When a big company like Amgen Inc. shows an interest in a particular pathway, many younger biotech companies follow suit.

But in the case of Auxeris Therapeutics Inc., Amgen's recent interest in the RANK ligand merely validates work already done at the two-year-old St. Louis-based company.

Auxeris is developing therapeutics for bone diseases, such as osteoporosis and bone metastasis. The company wants to prevent or reverse bone loss, as opposed to just stopping its progression.

Bone disease is an imbalance between osteoblasts and osteoclasts, bone-forming and bone-resorbing cells. That imbalance leads to osteoporosis in 50 percent of women older than 50.

Auxeris was founded in January 2002 by three men: Mark Mendel, of RiverVest Venture Partners in St. Louis, and Steven Teitelbaum and Patrick Ross, of Washington University School of Medicine.

The company was incubated based on science done at Washington University in which Teitelbaum crystallized RANK ligand.

"It's the primary cytokine, the factor responsible for the bone resorption you see in bone metastasis and, in fact, it's the primary factor that's responsible for all bone resorption," said Laurent Fischer, president and CEO of Auxeris.

Fischer joined the company in February 2003. Mendel said Fischer brought a wealth of management expertise to the young company. Fischer, who was a senior vice president at DuPont-Merck Inc. and Dupont Pharmaceuticals, of Wilmington, Del., helped bring two life-saving HIV drugs, one being Sustiva, to market. Fischer also started two other specialty pharmaceutical companies before moving to Auxeris.

"The things that are most exciting about this company to me are the quality of the senior management team, particularly Laurent," said Mendel, who serves as chairman of the company, "and what makes him outstanding is he has the rare attribute of great entrepreneurial success."

The company needed a leader like that to advance its two programs, both of which could enter the clinic by the third quarter of 2005. AUX 202, an injectable anti-resorptive, is a biological agent being developed to treat bone metastasis. Only one drug is approved for bone metastasis, Fischer said - Basel, Switzerland-based Novartis AG's Zometa, which had more than $1 billion in worldwide sales last year.

Auxeris' other product, AUX 102, is a bone-targeted beta-blocker discovered by a Baylor College of Medicine scientist, Gerard Karsenty. It is the first oral bone anabolic drug for the treatment of osteoporosis. Karsenty is a world expert on osteoblasts who found that bone formation could be accelerated by beta-blockers.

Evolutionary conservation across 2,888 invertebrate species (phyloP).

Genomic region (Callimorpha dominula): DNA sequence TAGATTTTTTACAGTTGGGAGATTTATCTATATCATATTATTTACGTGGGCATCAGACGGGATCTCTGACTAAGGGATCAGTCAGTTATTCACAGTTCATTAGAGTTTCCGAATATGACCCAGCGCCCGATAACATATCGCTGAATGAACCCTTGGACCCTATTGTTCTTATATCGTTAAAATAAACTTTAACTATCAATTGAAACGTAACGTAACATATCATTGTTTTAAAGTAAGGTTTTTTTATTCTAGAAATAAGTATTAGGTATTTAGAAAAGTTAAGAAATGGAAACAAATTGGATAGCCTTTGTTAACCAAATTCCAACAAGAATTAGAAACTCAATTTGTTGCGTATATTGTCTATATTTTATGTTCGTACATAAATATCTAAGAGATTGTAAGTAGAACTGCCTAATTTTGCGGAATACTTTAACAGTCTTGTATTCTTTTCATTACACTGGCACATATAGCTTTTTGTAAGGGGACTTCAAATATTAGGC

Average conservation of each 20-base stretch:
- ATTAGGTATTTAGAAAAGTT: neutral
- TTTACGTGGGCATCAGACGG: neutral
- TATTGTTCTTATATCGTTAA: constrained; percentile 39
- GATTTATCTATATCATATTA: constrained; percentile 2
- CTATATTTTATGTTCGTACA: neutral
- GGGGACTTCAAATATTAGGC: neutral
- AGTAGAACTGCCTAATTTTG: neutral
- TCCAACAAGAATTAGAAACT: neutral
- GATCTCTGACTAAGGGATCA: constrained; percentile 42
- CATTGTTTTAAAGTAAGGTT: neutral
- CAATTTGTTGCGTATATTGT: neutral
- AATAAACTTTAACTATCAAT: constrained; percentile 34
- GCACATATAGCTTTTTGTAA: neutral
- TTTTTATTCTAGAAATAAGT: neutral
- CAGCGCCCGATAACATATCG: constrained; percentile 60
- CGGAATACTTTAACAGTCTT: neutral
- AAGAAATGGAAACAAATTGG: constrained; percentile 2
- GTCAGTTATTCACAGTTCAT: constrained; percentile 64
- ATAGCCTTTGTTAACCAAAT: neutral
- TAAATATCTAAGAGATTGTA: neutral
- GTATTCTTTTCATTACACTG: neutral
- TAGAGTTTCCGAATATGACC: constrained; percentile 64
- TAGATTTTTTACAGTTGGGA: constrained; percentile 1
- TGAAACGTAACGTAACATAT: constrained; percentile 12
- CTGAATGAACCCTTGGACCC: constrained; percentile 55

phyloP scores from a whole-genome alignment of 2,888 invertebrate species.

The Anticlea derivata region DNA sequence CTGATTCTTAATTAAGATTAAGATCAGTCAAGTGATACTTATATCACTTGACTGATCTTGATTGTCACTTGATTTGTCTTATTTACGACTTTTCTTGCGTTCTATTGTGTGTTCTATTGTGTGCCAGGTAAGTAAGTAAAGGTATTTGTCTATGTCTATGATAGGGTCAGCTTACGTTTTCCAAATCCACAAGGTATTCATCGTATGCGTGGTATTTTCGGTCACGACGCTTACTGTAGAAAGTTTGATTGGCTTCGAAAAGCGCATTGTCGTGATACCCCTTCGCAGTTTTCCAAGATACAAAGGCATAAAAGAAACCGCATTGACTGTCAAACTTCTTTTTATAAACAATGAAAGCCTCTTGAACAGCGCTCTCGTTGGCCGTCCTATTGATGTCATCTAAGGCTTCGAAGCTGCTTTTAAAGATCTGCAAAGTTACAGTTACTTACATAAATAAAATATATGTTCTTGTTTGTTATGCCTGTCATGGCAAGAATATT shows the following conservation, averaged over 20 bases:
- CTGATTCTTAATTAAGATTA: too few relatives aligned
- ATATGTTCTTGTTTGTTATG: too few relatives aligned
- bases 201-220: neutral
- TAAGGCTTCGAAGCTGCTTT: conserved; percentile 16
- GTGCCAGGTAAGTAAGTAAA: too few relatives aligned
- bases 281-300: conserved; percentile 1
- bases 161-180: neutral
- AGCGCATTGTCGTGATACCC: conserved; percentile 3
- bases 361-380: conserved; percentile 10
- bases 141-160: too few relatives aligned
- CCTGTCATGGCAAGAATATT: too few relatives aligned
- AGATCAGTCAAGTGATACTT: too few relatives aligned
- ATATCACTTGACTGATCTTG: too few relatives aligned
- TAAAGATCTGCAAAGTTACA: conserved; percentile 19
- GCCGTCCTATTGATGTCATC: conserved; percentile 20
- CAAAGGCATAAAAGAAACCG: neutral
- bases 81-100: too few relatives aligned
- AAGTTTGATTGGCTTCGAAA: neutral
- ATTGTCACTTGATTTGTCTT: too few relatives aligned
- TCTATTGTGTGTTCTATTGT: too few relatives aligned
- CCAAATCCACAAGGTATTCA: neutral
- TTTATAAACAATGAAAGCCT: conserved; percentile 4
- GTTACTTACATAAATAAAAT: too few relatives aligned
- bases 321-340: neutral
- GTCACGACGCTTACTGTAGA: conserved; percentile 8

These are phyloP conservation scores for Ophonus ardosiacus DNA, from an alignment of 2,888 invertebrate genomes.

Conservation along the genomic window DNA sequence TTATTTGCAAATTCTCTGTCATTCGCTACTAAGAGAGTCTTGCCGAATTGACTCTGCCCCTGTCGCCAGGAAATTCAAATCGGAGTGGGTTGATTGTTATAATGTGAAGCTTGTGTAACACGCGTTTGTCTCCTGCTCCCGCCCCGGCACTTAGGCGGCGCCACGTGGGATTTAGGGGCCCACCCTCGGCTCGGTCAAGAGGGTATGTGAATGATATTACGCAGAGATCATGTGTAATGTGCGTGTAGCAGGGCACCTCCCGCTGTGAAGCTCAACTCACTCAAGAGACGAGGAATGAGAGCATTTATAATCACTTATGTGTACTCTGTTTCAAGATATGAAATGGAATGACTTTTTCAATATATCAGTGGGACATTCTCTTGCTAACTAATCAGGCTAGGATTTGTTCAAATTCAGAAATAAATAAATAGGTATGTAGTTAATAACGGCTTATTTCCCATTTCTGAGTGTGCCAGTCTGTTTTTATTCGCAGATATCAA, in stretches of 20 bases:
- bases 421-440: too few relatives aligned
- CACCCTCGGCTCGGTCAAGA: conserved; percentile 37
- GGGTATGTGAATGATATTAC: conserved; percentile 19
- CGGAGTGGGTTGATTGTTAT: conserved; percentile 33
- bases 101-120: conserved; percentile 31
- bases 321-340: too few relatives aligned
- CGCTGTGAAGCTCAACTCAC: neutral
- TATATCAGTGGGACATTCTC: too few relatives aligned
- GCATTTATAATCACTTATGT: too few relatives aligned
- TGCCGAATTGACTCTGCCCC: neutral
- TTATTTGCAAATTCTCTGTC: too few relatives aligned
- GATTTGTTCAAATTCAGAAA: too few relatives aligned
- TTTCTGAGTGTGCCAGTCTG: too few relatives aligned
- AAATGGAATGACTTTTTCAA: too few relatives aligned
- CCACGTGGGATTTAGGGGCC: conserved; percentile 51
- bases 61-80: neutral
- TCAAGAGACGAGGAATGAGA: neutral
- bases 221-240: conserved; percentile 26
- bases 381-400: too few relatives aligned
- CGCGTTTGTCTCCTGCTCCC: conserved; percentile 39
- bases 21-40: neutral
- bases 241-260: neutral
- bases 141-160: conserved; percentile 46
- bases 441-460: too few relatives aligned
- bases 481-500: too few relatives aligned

"[Karsenty] was able to demonstrate that by blocking the system with beta-blockers in animals, he could increase bone mass by 20 percent in adult mice," Fischer told BioWorld Today.

Auxeris has found that it can prevent bone resorption in a model of postmenopausal osteoporosis using that product.

Last month, Amgen, of Thousand Oaks, Calif., highlighted its programs, showing a strong interest in its AMG 162 monoclonal antibody that targets the receptor activator of nuclear factor kappa B ligand (RANKL) for osteoporosis, a key mediator of the body's natural pathway of the resorptive phase of bone remodeling. In a Phase II trial, AMG 162 showed an effect on bone endpoints and appeared to be well tolerated. Amgen expects to enter Phase III work with the drug this year.

"We've been working on the same target with a different approach," Fischer said. "We're gratified that this target has been validated."

While Auxeris identified the crystal structure, Amgen separately has conducted its own research and is further along than Auxeris. But Auxeris will focus mainly on bone metastasis with AUX 202, while Amgen is looking at osteoporosis, Fischer said.

As for protecting its intellectual property, Auxeris has filed 12 patents to cover both products. All of them are pending.

RiverVest Venture Partners loaned Auxeris its initial start-up money, then later RiverVest worked with Domain Associates, of Princeton, N.J., to provide $2.5 million in October 2002 for the company.

In January of this year, the company raised $1.6 million in an extension to a Series A financing round, bringing the total raised to date from both investors to $4.1 million.

At the same time, Auxeris acquired all technology assets from Houston-based Ceros Pharmaceuticals, which included AUX 102.

While drugs are available to stop the destruction of bone, there is little by way of therapies that reverse osteoporosis. Since beta-blockers have been used in millions of people, the company already has a safety profile for the drug candidate.

A study in more than 1,000 patients published in the January issue of The Journal of Bone and Mineral Research showed that patients who used beta-blockers had a 30 percent decrease in the risk of fracture, as well as an increased bone mineral density.